Before publishing her memoir, Jillian Keenan was perhaps best known for a viral essay about her spanking fetish, published by The New York Times. The article was full of antidotes about how she worked up the courage to publicly identify as kinky, like: "Spanking fetishists don't have a tradition of coming out. The comparisons to child abuse and spousal battery are inevitable, upsetting and often impossible to dispel, so it's easiest to keep our interest private... when David heard I was 'kind of into S & M,' he... spanked me during sex. This was a step in the right direction, but it wasn't the whole story. After years of pretending I was interested only in the occasional erotic swat, I finally had to admit it to myself."
Now, her debut book Sex With Shakespeare takes it even further. The memoir is a coming-of-age journey that's equal parts feminist literary criticism and psychological exploration of how she grew to understand her BDSM fetish. In her telling, she became part of a global BDSM community — then ended up as a journalist engaged to an all-American 'vanilla' farm boy.
Each chapter examines a Shakespeare masterpiece and compares it to Keenan's relationships as she grows up — a globetrotting student whose journey takes her from Oman to Honduras — until all hell breaks loose when characters step off the page into her life. Keenan's conversations with diverse readers around the world reveals new layers of tension and emotion in these familiar plays.
Perhaps the most interesting analysis is Keenan's kinky take on The Taming of the Shrew; Shakespeare's comedy about power, seduction and control. The curtains opened on 18-year-old Keenan in Spain, gripped by the boyfriend who first satisfied her lust for violent spankings. She asks herself, "What is abuse? The consensual interactions that feel so erotic and necessary to me would be considered abusive in other contexts." Then, she dives into The Taming of the Shrew, and the play's titular shrew Katherine.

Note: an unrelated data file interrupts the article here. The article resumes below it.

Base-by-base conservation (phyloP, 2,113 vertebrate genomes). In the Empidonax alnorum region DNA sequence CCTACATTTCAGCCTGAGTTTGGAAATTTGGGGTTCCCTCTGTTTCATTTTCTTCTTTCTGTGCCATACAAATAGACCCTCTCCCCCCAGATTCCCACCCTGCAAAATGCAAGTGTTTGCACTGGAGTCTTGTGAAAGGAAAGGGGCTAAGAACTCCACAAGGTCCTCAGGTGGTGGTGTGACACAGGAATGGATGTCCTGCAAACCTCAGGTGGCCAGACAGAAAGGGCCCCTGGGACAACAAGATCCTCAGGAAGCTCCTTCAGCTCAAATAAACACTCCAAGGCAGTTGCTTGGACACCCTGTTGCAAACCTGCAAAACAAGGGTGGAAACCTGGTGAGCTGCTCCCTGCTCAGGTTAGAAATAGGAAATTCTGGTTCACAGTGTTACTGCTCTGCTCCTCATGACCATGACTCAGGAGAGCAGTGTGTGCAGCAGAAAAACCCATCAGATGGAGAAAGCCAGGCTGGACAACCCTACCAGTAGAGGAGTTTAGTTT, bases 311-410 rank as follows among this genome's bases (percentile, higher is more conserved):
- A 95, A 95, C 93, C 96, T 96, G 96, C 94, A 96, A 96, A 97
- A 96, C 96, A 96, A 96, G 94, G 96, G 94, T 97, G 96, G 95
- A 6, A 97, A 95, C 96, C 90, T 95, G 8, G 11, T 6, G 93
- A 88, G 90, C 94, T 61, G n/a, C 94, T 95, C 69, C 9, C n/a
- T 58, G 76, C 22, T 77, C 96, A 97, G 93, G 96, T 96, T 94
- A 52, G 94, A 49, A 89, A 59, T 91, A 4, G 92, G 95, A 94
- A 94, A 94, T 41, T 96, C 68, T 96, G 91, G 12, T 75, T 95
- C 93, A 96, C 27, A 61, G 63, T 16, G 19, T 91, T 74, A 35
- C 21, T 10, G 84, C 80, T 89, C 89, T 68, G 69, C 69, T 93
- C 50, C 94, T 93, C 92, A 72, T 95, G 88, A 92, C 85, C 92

This heiress, called a 'shrew' for her sharp tongue and defiant nature, marries a man who humiliates her in public, then denies her food and sleep on their wedding night until she submits completely to the will of her new husband. She repeats "the sun is a moon" when he commands. It's one of Shakespeare's most blatantly misogynist works, until seeing it through Keenan's eyes.
Keenan focuses on the play's recurring motif of a 'play within a play,' where characters engage in trickery and performative power-play, often igniting witty sparring matches for dominance.
"Whose tongue? ... With my tongue in your tail?" Shakespeare's seductive groom-to-be Petruchio teases Katherine before she slaps him. Keenan argues the abuse we see between Katherine and Petruchio is actually spirals of metatextual foreplay.
"Pain is not the opposite of pleasure," Keenan writes, comparing Katherine's brattiness with her own. In BDSM roleplay, Keenan taunts and talks back. She plays at being stubborn and combative until her desire is quenched with punishment. What if Katherine's tale is not one of spousal abuse? Instead, a kinky woman escapes sexist family values, a father willing to pawn her off in marriage like a business deal, then falls in love with the dominant master of her secret dreams. Their poetic code words about astral fire and stone laugh in the face of reality. Their attraction is so powerful it rewrites the natural world.
Keenan's memoir is an intellectual exploration of Shakespeare frosted with playful humor. It's the perfect vacation book: sexy, thrilling and insightful. Bookish geeks will find themselves in sensual literary wonderland with all their favorite characters. Less nerdy readers will enjoy following the sarcastic narrator on a globetrotting adventure full of secrets and butt play.
Despite its philosophical density, the narrative has a quick pace written with ample personality. "Sex with Shakespeare" is a sublime summer beach read for anyone who enjoys smart writing about love, travel and sex.